Newport woman bites police officer while resisting strip search

A NEWPORT woman who bit a police officer on the knee while resisting being strip searched was jailed for 13 weeks at Newport Magistrates’ Court yesterday.

Mother-of-five Karen Bussey, 32, of Bassaleg Road, committed the assault on Boxing Day in Newport central police station.

When she was subsequently restrained and searched, officers found seven blue diazepam tablets on her person, also known as Valium.

Ruth Hale, prosecuting, said: “She was told she was going to be searched.

“She was escorted to the custody unit.

“It was explained she was to be strip searched. She refused to cooperate.”

When the drugs were eventually found, Bussey said she had bought them from a friend at a price of 30 for £10.

Craig Bond, defending, said his client reacted badly to being restrained as officers were gripping her wrists in a similar way to that used on her in the past, and that she had told officers this.

He said she had effectively been institutionalised for most of her life having been in care as a child and since then serving numerous prison sentences as well as living in supervised housing.

He said she moved systematically from place to place in England and Wales while in care and rarely stayed in the same place for long.

“Since March, this is the longest period of time she has had her liberty.”

He said Ms Bussey, a previous heroin addict, had now been clean for 12 to 13 months.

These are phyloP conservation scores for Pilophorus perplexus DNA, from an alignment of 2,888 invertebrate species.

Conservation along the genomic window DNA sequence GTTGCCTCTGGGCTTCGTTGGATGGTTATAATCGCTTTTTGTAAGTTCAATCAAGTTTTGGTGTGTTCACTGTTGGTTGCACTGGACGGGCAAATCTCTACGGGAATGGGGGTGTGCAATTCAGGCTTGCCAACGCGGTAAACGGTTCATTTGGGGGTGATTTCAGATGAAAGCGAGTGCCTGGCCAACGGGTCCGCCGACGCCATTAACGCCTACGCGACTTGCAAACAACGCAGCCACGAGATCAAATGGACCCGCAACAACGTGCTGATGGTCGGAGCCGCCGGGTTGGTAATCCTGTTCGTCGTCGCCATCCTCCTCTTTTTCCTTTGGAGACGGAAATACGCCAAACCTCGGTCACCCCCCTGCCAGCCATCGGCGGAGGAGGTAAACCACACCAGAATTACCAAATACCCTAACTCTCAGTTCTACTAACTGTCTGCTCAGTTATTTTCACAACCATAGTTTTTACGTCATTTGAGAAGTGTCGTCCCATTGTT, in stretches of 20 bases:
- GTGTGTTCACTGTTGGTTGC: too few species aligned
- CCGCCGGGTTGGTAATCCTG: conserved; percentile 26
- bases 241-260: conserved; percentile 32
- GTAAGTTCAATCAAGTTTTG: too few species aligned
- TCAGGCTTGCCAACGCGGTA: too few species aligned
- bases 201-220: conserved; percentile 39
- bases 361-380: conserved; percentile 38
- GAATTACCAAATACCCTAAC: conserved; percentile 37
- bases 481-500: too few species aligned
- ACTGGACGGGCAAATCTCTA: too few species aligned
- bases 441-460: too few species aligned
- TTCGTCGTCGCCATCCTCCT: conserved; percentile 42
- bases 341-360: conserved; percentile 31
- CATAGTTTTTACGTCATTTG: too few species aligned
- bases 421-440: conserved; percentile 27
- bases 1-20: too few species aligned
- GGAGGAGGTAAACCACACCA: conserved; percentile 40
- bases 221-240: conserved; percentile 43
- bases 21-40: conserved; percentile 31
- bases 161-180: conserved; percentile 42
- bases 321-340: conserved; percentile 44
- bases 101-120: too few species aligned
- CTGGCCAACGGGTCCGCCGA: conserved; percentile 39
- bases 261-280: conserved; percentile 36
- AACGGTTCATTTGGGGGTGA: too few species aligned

District Judge David Parsons said: “The offence is so serious that custody is the appropriate sentence.”

Bussey pleaded guilty to both offences but was given no separate penalty for the possession of diazepam.

Comments (42)

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2:35pm Mon 30 Dec 13

GardenVarietyMushroom says...

Defending oneself against sexual assault doesn't sound like much of an offence to me.
Defending oneself against sexual assault doesn't sound like much of an offence to me. GardenVarietyMushroom

2:37pm Mon 30 Dec 13

Jack Land says...

I just hope her kids were taken from her as soon as they were born and put in a proper family environment where they can grow up safely, rather than merely being five new entrants into the care system.
I just hope her kids were taken from her as soon as they were born and put in a proper family environment where they can grow up safely, rather than merely being five new entrants into the care system. Jack Land

4:23pm Mon 30 Dec 13

TK355 says...

GardenVarietyMushroo
m
wrote:
Defending oneself against sexual assault doesn't sound like much of an offence to me.
It's not a sexual assault, it's a search. And the simplest way of not having to be subjected to it is not to conceal controlled drugs about your person.
[quote][p][bold]GardenVarietyMushroo m[/bold] wrote: Defending oneself against sexual assault doesn't sound like much of an offence to me.[/p][/quote]It's not a sexual assault, it's a search. And the simplest way of not having to be subjected to it is not to conceal controlled drugs about your person. TK355

4:50pm Mon 30 Dec 13

GardenVarietyMushroom says...

TK355 wrote:
GardenVarietyMushroo

m
wrote:
Defending oneself against sexual assault doesn't sound like much of an offence to me.
It's not a sexual assault, it's a search. And the simplest way of not having to be subjected to it is not to conceal controlled drugs about your person.
Taking someone's clothes off by force sounds like sexual assualt to me. Try that on me and a bite on your kneecap would be the least of your problems.
[quote][p][bold]TK355[/bold] wrote: [quote][p][bold]GardenVarietyMushroo m[/bold] wrote: Defending oneself against sexual assault doesn't sound like much of an offence to me.[/p][/quote]It's not a sexual assault, it's a search. And the simplest way of not having to be subjected to it is not to conceal controlled drugs about your person.[/p][/quote]Taking someone's clothes off by force sounds like sexual assualt to me. Try that on me and a bite on your kneecap would be the least of your problems. GardenVarietyMushroom